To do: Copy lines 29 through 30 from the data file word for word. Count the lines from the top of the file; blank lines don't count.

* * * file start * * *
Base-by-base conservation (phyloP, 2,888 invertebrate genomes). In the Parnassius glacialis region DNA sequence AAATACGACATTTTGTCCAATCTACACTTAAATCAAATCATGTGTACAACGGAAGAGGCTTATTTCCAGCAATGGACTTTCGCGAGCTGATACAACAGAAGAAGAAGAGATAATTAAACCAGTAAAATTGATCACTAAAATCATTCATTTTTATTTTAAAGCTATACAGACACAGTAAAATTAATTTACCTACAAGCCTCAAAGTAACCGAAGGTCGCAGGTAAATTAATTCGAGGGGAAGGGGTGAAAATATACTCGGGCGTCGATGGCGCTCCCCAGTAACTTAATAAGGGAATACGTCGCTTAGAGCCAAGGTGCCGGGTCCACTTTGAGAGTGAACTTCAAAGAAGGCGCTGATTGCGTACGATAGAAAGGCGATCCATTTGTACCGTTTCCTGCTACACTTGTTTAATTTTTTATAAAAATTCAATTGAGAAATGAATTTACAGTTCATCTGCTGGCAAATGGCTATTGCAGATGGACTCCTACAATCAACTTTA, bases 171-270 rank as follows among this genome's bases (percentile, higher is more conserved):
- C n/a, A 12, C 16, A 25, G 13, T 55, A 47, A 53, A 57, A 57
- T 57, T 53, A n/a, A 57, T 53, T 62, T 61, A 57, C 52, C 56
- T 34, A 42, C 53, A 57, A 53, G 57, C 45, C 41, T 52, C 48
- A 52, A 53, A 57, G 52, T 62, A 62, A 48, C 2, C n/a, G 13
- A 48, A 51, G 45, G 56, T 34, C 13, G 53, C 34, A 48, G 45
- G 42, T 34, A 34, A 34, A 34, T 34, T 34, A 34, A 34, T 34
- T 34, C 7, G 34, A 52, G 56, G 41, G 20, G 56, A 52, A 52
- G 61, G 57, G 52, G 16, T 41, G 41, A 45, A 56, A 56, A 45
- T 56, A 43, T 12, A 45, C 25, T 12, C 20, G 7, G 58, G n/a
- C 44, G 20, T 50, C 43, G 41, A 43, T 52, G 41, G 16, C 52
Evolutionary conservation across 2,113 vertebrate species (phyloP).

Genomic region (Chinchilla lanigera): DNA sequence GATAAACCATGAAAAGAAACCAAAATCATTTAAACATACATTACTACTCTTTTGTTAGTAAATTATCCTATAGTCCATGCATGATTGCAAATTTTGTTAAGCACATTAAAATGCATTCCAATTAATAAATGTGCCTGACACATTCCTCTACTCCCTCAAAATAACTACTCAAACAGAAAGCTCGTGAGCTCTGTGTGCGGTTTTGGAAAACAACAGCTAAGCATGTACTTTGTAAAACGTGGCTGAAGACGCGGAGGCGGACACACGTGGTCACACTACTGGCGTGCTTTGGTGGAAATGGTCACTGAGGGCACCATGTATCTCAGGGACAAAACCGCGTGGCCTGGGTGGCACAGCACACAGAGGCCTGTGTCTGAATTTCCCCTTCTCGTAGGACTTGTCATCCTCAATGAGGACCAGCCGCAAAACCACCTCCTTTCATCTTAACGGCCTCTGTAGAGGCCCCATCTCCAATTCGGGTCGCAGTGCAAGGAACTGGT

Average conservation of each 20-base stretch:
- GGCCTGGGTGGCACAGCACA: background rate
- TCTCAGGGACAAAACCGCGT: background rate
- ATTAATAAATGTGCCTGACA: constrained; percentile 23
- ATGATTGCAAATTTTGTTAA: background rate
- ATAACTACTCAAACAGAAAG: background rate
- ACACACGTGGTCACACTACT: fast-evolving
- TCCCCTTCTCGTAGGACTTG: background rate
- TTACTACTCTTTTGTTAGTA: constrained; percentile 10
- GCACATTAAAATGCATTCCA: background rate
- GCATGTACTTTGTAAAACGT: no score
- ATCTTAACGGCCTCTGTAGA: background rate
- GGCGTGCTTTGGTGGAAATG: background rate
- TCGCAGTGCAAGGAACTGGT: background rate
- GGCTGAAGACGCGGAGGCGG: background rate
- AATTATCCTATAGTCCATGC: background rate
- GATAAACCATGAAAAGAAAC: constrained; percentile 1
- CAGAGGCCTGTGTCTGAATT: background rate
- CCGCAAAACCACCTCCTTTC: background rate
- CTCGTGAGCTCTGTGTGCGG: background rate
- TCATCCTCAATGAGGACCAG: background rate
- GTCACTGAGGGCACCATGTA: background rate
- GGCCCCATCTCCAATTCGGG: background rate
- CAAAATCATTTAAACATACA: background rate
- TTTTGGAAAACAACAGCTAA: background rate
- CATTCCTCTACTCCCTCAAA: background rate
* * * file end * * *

- AATTATCCTATAGTCCATGC: background rate
- GATAAACCATGAAAAGAAAC: constrained; percentile 1